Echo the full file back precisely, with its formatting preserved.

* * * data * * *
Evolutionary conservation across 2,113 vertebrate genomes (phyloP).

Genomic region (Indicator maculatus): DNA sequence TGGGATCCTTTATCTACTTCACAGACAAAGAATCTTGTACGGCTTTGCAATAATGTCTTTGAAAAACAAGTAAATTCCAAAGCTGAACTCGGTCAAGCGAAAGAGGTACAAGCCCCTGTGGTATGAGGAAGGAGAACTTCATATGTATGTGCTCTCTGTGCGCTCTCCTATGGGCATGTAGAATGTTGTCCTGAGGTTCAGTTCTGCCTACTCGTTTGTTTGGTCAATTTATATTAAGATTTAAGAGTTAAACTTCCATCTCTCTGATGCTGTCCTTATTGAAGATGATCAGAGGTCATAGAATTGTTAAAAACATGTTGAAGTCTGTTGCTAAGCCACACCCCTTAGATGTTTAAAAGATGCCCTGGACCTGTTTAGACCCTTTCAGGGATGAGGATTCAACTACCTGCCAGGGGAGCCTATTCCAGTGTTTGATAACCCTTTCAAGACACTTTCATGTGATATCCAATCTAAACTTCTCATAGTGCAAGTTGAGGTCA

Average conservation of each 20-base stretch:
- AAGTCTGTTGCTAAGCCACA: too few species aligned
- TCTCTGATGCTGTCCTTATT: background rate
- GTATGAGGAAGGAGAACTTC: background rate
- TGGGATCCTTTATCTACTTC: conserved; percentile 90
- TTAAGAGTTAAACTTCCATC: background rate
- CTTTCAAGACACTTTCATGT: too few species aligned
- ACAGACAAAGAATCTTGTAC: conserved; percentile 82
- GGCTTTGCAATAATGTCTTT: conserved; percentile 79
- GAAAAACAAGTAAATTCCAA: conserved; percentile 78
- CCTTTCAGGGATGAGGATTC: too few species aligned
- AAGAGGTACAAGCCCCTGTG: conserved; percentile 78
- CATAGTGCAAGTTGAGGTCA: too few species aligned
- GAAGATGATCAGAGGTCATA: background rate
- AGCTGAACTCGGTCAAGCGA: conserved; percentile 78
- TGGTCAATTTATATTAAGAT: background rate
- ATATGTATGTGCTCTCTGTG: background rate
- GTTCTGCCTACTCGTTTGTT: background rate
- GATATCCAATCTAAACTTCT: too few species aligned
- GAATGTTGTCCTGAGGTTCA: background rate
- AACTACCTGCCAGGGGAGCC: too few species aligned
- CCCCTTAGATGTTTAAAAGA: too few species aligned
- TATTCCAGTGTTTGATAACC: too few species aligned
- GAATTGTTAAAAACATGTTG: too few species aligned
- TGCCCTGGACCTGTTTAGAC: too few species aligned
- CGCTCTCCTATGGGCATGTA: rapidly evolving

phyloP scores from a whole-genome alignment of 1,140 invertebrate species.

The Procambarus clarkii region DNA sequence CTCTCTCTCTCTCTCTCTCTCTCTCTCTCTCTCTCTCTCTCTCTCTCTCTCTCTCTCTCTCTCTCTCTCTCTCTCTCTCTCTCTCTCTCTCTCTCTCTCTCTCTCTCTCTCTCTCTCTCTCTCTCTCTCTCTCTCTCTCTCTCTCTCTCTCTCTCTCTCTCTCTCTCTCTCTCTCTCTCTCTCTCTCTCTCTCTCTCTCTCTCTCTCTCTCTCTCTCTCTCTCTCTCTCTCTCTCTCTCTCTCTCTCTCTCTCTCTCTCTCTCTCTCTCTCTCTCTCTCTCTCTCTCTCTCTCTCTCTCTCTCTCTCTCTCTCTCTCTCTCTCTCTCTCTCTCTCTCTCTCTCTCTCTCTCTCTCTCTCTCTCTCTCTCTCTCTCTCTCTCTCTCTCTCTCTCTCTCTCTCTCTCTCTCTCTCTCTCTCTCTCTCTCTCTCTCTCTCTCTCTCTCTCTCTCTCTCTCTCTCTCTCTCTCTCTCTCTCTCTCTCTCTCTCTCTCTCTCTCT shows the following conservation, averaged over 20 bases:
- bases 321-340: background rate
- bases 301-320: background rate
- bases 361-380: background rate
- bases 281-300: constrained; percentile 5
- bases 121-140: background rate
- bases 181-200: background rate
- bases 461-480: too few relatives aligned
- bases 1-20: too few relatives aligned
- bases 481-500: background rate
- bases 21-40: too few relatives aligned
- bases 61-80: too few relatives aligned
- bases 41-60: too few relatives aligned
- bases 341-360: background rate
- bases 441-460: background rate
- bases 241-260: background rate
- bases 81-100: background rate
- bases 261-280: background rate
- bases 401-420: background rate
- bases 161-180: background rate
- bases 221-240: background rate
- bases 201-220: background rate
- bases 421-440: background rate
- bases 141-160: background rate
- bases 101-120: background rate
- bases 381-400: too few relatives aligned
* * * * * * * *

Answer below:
Evolutionary conservation across 2,113 vertebrate genomes (phyloP).

Genomic region (Indicator maculatus): DNA sequence TGGGATCCTTTATCTACTTCACAGACAAAGAATCTTGTACGGCTTTGCAATAATGTCTTTGAAAAACAAGTAAATTCCAAAGCTGAACTCGGTCAAGCGAAAGAGGTACAAGCCCCTGTGGTATGAGGAAGGAGAACTTCATATGTATGTGCTCTCTGTGCGCTCTCCTATGGGCATGTAGAATGTTGTCCTGAGGTTCAGTTCTGCCTACTCGTTTGTTTGGTCAATTTATATTAAGATTTAAGAGTTAAACTTCCATCTCTCTGATGCTGTCCTTATTGAAGATGATCAGAGGTCATAGAATTGTTAAAAACATGTTGAAGTCTGTTGCTAAGCCACACCCCTTAGATGTTTAAAAGATGCCCTGGACCTGTTTAGACCCTTTCAGGGATGAGGATTCAACTACCTGCCAGGGGAGCCTATTCCAGTGTTTGATAACCCTTTCAAGACACTTTCATGTGATATCCAATCTAAACTTCTCATAGTGCAAGTTGAGGTCA

Average conservation of each 20-base stretch:
- AAGTCTGTTGCTAAGCCACA: too few species aligned
- TCTCTGATGCTGTCCTTATT: background rate
- GTATGAGGAAGGAGAACTTC: background rate
- TGGGATCCTTTATCTACTTC: conserved; percentile 90
- TTAAGAGTTAAACTTCCATC: background rate
- CTTTCAAGACACTTTCATGT: too few species aligned
- ACAGACAAAGAATCTTGTAC: conserved; percentile 82
- GGCTTTGCAATAATGTCTTT: conserved; percentile 79
- GAAAAACAAGTAAATTCCAA: conserved; percentile 78
- CCTTTCAGGGATGAGGATTC: too few species aligned
- AAGAGGTACAAGCCCCTGTG: conserved; percentile 78
- CATAGTGCAAGTTGAGGTCA: too few species aligned
- GAAGATGATCAGAGGTCATA: background rate
- AGCTGAACTCGGTCAAGCGA: conserved; percentile 78
- TGGTCAATTTATATTAAGAT: background rate
- ATATGTATGTGCTCTCTGTG: background rate
- GTTCTGCCTACTCGTTTGTT: background rate
- GATATCCAATCTAAACTTCT: too few species aligned
- GAATGTTGTCCTGAGGTTCA: background rate
- AACTACCTGCCAGGGGAGCC: too few species aligned
- CCCCTTAGATGTTTAAAAGA: too few species aligned
- TATTCCAGTGTTTGATAACC: too few species aligned
- GAATTGTTAAAAACATGTTG: too few species aligned
- TGCCCTGGACCTGTTTAGAC: too few species aligned
- CGCTCTCCTATGGGCATGTA: rapidly evolving

phyloP scores from a whole-genome alignment of 1,140 invertebrate species.

The Procambarus clarkii region DNA sequence CTCTCTCTCTCTCTCTCTCTCTCTCTCTCTCTCTCTCTCTCTCTCTCTCTCTCTCTCTCTCTCTCTCTCTCTCTCTCTCTCTCTCTCTCTCTCTCTCTCTCTCTCTCTCTCTCTCTCTCTCTCTCTCTCTCTCTCTCTCTCTCTCTCTCTCTCTCTCTCTCTCTCTCTCTCTCTCTCTCTCTCTCTCTCTCTCTCTCTCTCTCTCTCTCTCTCTCTCTCTCTCTCTCTCTCTCTCTCTCTCTCTCTCTCTCTCTCTCTCTCTCTCTCTCTCTCTCTCTCTCTCTCTCTCTCTCTCTCTCTCTCTCTCTCTCTCTCTCTCTCTCTCTCTCTCTCTCTCTCTCTCTCTCTCTCTCTCTCTCTCTCTCTCTCTCTCTCTCTCTCTCTCTCTCTCTCTCTCTCTCTCTCTCTCTCTCTCTCTCTCTCTCTCTCTCTCTCTCTCTCTCTCTCTCTCTCTCTCTCTCTCTCTCTCTCTCTCTCTCTCTCTCTCTCTCTCTCTCTCT shows the following conservation, averaged over 20 bases:
- bases 321-340: background rate
- bases 301-320: background rate
- bases 361-380: background rate
- bases 281-300: constrained; percentile 5
- bases 121-140: background rate
- bases 181-200: background rate
- bases 461-480: too few relatives aligned
- bases 1-20: too few relatives aligned
- bases 481-500: background rate
- bases 21-40: too few relatives aligned
- bases 61-80: too few relatives aligned
- bases 41-60: too few relatives aligned
- bases 341-360: background rate
- bases 441-460: background rate
- bases 241-260: background rate
- bases 81-100: background rate
- bases 261-280: background rate
- bases 401-420: background rate
- bases 161-180: background rate
- bases 221-240: background rate
- bases 201-220: background rate
- bases 421-440: background rate
- bases 141-160: background rate
- bases 101-120: background rate
- bases 381-400: too few relatives aligned